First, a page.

By Jeff Reeves
You’ve seen the ads for gold in your Internet browser or during commercial breaks on cable news. “Gold is the ultimate safe haven,” they claim, or “Gold is the only true currency in the world.”
And in a year like this one, those marketing messages seem to add up. After all, gold prices are up more than 25% so far in 2016 amid plenty of uncertainty — including, most recently, the United Kingdom’s groundbreaking Brexit vote to leave the European Union, which has thrown the economic alliance and its shared currency into turmoil.
But is gold really a must-own investment in 2016, or just a glittery fad?
“The mystique around gold can get a little kooky, actually resembling a fundamentalist religion. 'Gold is the one true currency' is something I hear often, and I roll my eyes every time,” says Charles Sizemore, principal of Sizemore Capital Management in Dallas. “Gold is just a commodity like any other. It’s better suited as a store of value than, say, cattle or corn, because it is imperishable. But it’s still just a shiny metal.”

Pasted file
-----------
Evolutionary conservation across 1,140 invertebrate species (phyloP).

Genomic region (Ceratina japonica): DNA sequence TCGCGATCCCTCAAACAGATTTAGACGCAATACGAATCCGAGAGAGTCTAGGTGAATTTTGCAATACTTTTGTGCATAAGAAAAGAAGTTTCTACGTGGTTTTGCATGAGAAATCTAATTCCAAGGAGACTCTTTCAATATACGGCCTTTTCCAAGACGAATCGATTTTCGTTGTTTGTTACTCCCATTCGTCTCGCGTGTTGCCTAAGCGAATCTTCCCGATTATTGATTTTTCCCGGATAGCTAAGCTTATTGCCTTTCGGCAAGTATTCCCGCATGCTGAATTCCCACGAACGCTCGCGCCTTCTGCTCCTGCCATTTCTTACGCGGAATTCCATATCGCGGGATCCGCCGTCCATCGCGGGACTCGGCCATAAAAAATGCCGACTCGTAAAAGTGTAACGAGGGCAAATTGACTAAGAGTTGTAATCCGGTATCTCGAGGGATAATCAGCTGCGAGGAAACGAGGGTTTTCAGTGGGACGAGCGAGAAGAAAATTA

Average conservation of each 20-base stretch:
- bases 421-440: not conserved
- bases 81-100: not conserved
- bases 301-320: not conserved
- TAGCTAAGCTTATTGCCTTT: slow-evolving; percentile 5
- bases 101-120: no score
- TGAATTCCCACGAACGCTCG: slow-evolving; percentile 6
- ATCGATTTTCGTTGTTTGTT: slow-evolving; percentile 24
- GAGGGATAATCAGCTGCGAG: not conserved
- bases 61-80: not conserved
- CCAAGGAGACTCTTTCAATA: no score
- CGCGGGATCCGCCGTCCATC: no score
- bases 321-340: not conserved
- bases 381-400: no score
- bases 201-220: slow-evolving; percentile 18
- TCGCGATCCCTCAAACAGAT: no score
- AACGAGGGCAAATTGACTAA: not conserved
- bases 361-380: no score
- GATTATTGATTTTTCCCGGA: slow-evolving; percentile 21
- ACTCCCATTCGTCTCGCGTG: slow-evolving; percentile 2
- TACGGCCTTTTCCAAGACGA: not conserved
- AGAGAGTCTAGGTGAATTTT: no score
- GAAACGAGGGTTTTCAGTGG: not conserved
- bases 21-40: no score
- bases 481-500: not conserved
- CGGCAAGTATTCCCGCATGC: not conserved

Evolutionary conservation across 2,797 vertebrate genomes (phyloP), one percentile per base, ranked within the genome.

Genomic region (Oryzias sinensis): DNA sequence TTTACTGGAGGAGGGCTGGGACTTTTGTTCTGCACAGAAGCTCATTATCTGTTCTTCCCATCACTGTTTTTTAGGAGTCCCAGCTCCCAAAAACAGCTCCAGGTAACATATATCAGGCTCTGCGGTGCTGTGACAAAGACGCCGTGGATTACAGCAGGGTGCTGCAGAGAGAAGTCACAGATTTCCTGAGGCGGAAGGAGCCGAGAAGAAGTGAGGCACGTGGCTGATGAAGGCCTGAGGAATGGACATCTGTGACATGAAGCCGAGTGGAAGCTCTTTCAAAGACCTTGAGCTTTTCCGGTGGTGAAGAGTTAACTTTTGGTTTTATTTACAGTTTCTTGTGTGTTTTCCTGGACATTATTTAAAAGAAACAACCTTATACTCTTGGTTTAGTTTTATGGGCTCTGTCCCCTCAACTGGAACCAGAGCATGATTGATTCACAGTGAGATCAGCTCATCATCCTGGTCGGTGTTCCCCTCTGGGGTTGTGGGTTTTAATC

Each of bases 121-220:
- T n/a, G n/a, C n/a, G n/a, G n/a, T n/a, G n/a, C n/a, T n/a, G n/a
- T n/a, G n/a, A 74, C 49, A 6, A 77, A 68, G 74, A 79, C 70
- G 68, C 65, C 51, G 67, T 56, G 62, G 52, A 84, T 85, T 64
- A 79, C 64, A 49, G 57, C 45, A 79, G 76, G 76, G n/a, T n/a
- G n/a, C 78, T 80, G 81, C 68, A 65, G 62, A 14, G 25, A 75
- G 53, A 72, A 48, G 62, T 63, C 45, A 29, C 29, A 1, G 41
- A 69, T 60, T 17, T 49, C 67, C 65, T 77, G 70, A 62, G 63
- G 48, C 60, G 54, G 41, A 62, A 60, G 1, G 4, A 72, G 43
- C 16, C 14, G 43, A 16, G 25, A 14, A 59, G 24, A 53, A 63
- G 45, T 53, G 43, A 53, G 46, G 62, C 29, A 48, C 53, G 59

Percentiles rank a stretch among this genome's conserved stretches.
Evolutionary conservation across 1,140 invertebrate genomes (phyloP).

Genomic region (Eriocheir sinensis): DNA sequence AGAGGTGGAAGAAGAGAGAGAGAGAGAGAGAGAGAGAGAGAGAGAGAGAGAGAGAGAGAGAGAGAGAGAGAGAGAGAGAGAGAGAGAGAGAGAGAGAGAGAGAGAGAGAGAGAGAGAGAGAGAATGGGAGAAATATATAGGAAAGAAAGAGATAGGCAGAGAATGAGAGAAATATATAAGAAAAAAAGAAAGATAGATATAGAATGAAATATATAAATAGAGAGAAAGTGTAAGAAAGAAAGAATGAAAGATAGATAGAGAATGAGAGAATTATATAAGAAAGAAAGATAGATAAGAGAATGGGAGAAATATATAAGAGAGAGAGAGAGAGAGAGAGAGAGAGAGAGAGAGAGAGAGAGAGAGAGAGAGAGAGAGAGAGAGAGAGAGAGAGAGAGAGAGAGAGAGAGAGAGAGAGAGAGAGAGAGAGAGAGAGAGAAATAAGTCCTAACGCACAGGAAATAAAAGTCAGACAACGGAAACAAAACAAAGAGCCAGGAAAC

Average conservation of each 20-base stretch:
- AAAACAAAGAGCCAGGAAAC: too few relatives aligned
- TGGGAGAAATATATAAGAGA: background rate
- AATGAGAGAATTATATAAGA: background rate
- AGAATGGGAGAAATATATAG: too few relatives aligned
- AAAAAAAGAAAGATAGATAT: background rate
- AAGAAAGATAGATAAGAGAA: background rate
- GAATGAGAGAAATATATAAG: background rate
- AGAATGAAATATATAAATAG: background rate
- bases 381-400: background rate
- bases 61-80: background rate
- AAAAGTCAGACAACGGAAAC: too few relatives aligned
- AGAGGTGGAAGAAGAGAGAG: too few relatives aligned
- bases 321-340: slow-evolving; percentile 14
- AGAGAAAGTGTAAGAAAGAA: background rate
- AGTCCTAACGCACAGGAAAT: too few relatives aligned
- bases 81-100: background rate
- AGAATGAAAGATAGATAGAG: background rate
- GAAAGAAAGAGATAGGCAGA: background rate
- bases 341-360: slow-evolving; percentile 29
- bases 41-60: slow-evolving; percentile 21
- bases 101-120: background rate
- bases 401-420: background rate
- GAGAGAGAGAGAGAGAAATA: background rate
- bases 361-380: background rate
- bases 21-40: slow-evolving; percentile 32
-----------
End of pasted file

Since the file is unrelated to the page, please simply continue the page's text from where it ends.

David Fabian, managing partner of FMD Capital Management in Irvine, Calif., agrees.
“The No. 1 myth is that gold is somehow an ever-present store of value,” Fabian says. “It fluctuates just as much as stocks or any other asset class does.”
In fact, he says his firm currently isn’t recommending gold to clients as part of their portfolio right now in spite of its recent momentum.
“It doesn’t fit in with our more conservative positioning at the moment,” Fabian says, adding, “I prefer not to try and chase it after the 25% run it has had this year.”
Experts: Gold is a tactical trade — not a long-term one
Despite the ever-present marketing hype, a quick look at historical gold prices will give investors a clear window into its fluctuations and risks.